Sunday Sermon for April 16, 2017, Easter Sunday, Year A
Readings: Acts 10:34a, 37-43; Col 3:1-4; Jn 20:1-9
In the second reading today St. Paul tells us that when Christ our life appears, we too will appear with Him in glory. The truth of this is that Jesus is risen from the dead and, on the last day of the world, all those who have died united with Him by grace will also rise from the dead and be taken up with Him into glory. We must understand that every human person to have ever lived is going to rise from the dead and their risen bodies will be reunited with the souls and they will live forever.
This sounds wonderful until we make the distinction that those who rejected God’s mercy before they died and were, therefore, in the state of mortal sin when they died, will rise to be an everlasting horror and a disgrace, to use the phrase of the Prophet Daniel. Daniel also says of those who will appear with our Lord in glory that they will rise and shine like the stars in the firmament.
Thankfully, as St. Peter teaches us in the first reading, everyone who believes in Him will receive forgiveness of their sins through His Name. There are billions of people who have died over the centuries, and with modern medical advances, many people who have been brought back from the dead. However, there is only one person Who fulfills what Scripture reveals regarding the Messiah and there is only one person in History to Whom the forgiveness of sin is credited.
But all of this is predicated on one event: the resurrection. Unlike the many people who have been resuscitated through modern medicine, or like Lazarus, the daughter of Jairus, or the son of the widow of Nain, Jesus is resurrected. All of the others had to, or will have to, die again. All of us must enter into life by first entering into death. Not the temporary event as occurs for those who were resuscitated, but a death from which there is no return to life on the natural level.
If Jesus did not rise from the dead, He would be no different from any of those who were acclaimed as something great and then, after dying, their earthly glory came to its close. The earthly glory of Jesus also came to an end, one could say, because He was glorified on earth only when He was on the Cross. Still, He continues to be glorified in the hearts of all who believe in Him, a belief that would be completely foolish if He had not risen from the dead.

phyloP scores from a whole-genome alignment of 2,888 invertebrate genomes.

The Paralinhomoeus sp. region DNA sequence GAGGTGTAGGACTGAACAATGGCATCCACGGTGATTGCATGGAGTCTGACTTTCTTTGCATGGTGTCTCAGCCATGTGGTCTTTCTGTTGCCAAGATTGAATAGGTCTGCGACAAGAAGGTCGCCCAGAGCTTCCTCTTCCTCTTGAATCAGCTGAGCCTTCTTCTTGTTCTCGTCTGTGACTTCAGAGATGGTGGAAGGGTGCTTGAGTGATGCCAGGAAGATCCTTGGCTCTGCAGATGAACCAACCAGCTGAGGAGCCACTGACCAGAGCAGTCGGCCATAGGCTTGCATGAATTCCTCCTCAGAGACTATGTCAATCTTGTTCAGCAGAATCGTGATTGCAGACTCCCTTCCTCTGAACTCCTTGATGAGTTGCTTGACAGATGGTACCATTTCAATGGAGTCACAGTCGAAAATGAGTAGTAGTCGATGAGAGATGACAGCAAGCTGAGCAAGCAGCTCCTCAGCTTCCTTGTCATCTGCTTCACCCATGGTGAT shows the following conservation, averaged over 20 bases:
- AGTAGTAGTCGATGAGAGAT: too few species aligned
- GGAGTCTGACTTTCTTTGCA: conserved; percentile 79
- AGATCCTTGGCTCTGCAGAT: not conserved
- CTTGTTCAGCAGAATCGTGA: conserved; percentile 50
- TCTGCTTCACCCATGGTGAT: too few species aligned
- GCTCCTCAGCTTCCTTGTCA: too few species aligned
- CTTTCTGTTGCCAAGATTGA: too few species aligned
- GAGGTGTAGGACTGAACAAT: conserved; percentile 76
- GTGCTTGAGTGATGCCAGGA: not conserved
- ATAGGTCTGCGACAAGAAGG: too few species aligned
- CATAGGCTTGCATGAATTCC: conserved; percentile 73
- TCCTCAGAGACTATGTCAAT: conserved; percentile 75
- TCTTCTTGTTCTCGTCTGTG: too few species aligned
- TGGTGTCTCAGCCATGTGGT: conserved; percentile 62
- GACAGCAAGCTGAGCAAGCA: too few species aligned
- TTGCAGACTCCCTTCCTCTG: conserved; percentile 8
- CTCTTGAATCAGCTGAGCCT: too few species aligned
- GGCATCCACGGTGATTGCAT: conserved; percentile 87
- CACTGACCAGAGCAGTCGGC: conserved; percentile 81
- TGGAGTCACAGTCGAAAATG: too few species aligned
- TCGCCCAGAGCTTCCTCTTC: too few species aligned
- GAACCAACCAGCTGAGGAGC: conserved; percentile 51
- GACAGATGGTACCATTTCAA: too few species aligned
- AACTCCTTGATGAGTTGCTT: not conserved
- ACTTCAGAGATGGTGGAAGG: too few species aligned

So, today we celebrate our Lord’s resurrection from the dead. This means that we are also celebrating that day on which, and the event by which, the power of death was destroyed. As we have already seen, every person who ever has, or ever will, live on earth will rise from the dead because of our Lord’ resurrection. Those who die in Christ will share in His glory; those who die apart from Him will remain in their sin for eternity. But either way, the body of every person will rise and be reunited with their soul and live forever in one of only two possibilities.
Because of this reality, we must choose well. The choice of where we will spend eternity is made in this life, before we die. Once the soul leaves the body there is no way to change one’s mind. In other words, there will be no opportunity to repent at the moment of our judgment (which takes place immediately after death). For this reason, the Church gives to us the reading from St. Paul’s Letter to the Colossians not only to remind us that when Christ our life appears on the last day that we will appear with Him in glory, but more pertinent to the moment we are in, we have to seek what is above and to think of what is above rather than being concerned with what is on earth. After all, as St. Paul says, we have been raised with Christ.
How is this possible? At our baptism, we were baptized into the death and resurrection of Christ. We became a member of Christ, so we have a share in everything that is Jesus. We share in His divine nature, His divine life, His Sonship, His inheritance; therefore, we also share in His death, His resurrection, and His glorification. What remains is for us to die physically, to rise from the dead and to enter into glory. Our resurrection and glorification will take place on the last day of the world.
This is all pretty amazing, but do not doubt. Instead, rejoice that God has given you the privilege to participate in the Person, the work, and the glory of His Son. Alleluia!
Fr. Altier’s column appears regularly in The Wanderer, a national Catholic weekly published in St. Paul, Minn. For information about subscribing to The Wanderer, please visit www.thewandererpress.com.